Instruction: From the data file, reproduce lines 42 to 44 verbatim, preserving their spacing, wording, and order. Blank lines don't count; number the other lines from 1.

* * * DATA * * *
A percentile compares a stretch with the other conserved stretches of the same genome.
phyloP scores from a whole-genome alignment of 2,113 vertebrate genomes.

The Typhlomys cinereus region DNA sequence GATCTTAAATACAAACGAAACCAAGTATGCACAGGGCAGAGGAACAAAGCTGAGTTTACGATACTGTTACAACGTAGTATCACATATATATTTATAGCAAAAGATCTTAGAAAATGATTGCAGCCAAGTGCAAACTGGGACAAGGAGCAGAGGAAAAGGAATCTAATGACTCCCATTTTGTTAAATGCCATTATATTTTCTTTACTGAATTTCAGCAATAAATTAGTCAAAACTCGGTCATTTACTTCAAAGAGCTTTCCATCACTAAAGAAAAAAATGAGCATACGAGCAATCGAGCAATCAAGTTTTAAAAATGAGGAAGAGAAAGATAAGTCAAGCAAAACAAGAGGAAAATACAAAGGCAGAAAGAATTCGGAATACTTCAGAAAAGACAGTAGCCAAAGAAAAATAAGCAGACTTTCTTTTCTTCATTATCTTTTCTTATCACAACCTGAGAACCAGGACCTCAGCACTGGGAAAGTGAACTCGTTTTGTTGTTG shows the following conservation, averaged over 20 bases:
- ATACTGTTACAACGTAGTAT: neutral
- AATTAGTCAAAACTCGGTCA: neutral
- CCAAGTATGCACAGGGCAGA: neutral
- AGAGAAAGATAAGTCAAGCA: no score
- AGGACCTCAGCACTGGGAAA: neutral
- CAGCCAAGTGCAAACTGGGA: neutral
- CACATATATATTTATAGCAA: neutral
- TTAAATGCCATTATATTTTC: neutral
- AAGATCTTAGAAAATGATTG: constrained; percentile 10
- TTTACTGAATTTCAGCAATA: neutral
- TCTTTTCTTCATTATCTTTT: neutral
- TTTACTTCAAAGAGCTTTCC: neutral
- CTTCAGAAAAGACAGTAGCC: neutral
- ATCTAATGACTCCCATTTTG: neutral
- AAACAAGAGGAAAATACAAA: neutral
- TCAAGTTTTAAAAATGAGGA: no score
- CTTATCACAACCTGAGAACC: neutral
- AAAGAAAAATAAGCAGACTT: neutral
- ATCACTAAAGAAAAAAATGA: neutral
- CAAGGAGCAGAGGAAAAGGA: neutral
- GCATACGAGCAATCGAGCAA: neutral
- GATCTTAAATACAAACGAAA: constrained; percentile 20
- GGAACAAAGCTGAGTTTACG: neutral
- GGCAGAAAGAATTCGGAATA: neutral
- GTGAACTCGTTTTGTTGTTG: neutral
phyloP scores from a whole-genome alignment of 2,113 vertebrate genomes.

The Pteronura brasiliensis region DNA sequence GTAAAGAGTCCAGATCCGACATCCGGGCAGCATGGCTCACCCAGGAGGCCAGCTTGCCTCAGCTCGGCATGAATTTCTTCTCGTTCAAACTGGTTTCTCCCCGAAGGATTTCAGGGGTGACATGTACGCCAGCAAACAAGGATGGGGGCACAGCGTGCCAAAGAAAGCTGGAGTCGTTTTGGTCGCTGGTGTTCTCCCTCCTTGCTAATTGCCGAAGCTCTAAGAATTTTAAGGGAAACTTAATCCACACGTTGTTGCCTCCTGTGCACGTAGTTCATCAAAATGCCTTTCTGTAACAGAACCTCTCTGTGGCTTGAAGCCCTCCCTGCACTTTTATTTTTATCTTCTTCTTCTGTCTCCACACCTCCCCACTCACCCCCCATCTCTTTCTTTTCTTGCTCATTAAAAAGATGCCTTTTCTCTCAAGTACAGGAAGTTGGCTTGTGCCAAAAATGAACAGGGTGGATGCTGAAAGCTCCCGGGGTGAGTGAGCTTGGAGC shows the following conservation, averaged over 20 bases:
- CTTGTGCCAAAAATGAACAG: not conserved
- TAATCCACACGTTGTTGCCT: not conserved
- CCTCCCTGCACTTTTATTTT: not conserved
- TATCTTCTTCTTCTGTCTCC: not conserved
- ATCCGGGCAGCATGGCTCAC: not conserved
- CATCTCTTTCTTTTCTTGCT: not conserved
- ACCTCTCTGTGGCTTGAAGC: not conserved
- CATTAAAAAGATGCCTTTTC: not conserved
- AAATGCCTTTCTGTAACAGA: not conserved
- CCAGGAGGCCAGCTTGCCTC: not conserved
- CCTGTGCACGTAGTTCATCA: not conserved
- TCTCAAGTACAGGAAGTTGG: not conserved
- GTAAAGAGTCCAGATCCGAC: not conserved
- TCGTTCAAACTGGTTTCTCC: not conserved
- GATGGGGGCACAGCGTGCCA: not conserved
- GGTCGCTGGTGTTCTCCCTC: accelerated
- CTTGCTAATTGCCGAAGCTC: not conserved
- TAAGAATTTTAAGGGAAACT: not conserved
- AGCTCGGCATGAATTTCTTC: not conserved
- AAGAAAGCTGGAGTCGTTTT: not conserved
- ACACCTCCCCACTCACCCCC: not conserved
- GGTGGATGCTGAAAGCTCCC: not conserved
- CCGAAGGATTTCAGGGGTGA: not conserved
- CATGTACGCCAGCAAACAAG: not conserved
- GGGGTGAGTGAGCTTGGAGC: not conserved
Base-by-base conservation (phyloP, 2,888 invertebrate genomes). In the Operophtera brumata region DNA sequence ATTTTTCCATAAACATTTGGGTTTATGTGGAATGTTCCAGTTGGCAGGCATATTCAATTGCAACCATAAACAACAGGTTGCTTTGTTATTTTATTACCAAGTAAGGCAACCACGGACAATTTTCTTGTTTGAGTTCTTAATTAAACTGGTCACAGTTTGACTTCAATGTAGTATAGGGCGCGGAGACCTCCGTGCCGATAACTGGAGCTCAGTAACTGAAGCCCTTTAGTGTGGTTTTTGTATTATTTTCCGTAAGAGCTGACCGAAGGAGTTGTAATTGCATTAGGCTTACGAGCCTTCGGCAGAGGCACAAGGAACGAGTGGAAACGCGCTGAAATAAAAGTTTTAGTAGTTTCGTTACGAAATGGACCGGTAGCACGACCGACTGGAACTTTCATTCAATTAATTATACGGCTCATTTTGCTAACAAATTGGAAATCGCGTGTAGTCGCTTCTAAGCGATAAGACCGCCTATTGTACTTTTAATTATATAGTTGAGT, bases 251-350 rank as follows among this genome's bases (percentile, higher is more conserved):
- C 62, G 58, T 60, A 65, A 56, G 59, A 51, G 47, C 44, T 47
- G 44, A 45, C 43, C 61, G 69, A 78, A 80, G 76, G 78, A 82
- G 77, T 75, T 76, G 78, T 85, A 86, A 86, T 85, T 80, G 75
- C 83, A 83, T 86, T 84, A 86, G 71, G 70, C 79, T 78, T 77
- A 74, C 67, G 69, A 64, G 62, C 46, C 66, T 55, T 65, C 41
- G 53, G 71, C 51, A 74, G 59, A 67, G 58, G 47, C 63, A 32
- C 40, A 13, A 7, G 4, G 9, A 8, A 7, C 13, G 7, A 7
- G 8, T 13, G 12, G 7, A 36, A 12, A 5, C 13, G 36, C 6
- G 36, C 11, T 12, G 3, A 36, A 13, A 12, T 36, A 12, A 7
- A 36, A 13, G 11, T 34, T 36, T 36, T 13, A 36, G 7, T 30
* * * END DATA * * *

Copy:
- TCTCAAGTACAGGAAGTTGG: not conserved
- GTAAAGAGTCCAGATCCGAC: not conserved
- TCGTTCAAACTGGTTTCTCC: not conserved